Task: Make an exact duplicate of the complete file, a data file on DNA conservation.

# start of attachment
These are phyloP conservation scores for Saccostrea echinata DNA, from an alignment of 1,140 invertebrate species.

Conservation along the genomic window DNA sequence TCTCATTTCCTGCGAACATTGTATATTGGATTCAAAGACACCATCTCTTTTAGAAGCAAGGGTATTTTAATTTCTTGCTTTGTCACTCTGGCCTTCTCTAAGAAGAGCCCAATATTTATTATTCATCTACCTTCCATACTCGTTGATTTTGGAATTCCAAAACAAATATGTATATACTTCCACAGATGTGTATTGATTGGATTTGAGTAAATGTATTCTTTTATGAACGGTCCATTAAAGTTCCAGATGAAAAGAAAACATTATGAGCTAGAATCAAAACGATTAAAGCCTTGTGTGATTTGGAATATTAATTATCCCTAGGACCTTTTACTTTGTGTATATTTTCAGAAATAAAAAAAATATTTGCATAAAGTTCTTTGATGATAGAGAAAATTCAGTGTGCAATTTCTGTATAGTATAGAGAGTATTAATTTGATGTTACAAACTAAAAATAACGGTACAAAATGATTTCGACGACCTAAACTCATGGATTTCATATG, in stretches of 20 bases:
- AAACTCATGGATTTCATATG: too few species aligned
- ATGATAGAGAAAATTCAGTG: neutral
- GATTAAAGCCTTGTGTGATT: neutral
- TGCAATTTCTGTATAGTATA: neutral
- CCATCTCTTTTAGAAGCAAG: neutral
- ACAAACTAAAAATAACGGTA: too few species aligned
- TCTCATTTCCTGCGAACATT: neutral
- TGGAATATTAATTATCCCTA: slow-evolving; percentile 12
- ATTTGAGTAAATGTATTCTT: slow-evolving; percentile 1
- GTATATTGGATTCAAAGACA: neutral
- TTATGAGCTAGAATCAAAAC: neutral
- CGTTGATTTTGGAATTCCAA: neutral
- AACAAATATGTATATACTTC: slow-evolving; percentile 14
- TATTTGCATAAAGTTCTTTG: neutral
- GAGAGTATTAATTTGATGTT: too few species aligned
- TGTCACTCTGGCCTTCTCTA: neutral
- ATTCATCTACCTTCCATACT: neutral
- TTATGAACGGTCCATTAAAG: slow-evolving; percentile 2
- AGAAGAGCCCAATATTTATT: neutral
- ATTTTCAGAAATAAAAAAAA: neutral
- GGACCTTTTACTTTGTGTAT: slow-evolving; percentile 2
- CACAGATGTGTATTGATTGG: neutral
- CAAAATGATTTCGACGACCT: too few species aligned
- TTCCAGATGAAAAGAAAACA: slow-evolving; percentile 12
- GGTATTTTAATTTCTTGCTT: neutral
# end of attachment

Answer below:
These are phyloP conservation scores for Saccostrea echinata DNA, from an alignment of 1,140 invertebrate species.

Conservation along the genomic window DNA sequence TCTCATTTCCTGCGAACATTGTATATTGGATTCAAAGACACCATCTCTTTTAGAAGCAAGGGTATTTTAATTTCTTGCTTTGTCACTCTGGCCTTCTCTAAGAAGAGCCCAATATTTATTATTCATCTACCTTCCATACTCGTTGATTTTGGAATTCCAAAACAAATATGTATATACTTCCACAGATGTGTATTGATTGGATTTGAGTAAATGTATTCTTTTATGAACGGTCCATTAAAGTTCCAGATGAAAAGAAAACATTATGAGCTAGAATCAAAACGATTAAAGCCTTGTGTGATTTGGAATATTAATTATCCCTAGGACCTTTTACTTTGTGTATATTTTCAGAAATAAAAAAAATATTTGCATAAAGTTCTTTGATGATAGAGAAAATTCAGTGTGCAATTTCTGTATAGTATAGAGAGTATTAATTTGATGTTACAAACTAAAAATAACGGTACAAAATGATTTCGACGACCTAAACTCATGGATTTCATATG, in stretches of 20 bases:
- AAACTCATGGATTTCATATG: too few species aligned
- ATGATAGAGAAAATTCAGTG: neutral
- GATTAAAGCCTTGTGTGATT: neutral
- TGCAATTTCTGTATAGTATA: neutral
- CCATCTCTTTTAGAAGCAAG: neutral
- ACAAACTAAAAATAACGGTA: too few species aligned
- TCTCATTTCCTGCGAACATT: neutral
- TGGAATATTAATTATCCCTA: slow-evolving; percentile 12
- ATTTGAGTAAATGTATTCTT: slow-evolving; percentile 1
- GTATATTGGATTCAAAGACA: neutral
- TTATGAGCTAGAATCAAAAC: neutral
- CGTTGATTTTGGAATTCCAA: neutral
- AACAAATATGTATATACTTC: slow-evolving; percentile 14
- TATTTGCATAAAGTTCTTTG: neutral
- GAGAGTATTAATTTGATGTT: too few species aligned
- TGTCACTCTGGCCTTCTCTA: neutral
- ATTCATCTACCTTCCATACT: neutral
- TTATGAACGGTCCATTAAAG: slow-evolving; percentile 2
- AGAAGAGCCCAATATTTATT: neutral
- ATTTTCAGAAATAAAAAAAA: neutral
- GGACCTTTTACTTTGTGTAT: slow-evolving; percentile 2
- CACAGATGTGTATTGATTGG: neutral
- CAAAATGATTTCGACGACCT: too few species aligned
- TTCCAGATGAAAAGAAAACA: slow-evolving; percentile 12
- GGTATTTTAATTTCTTGCTT: neutral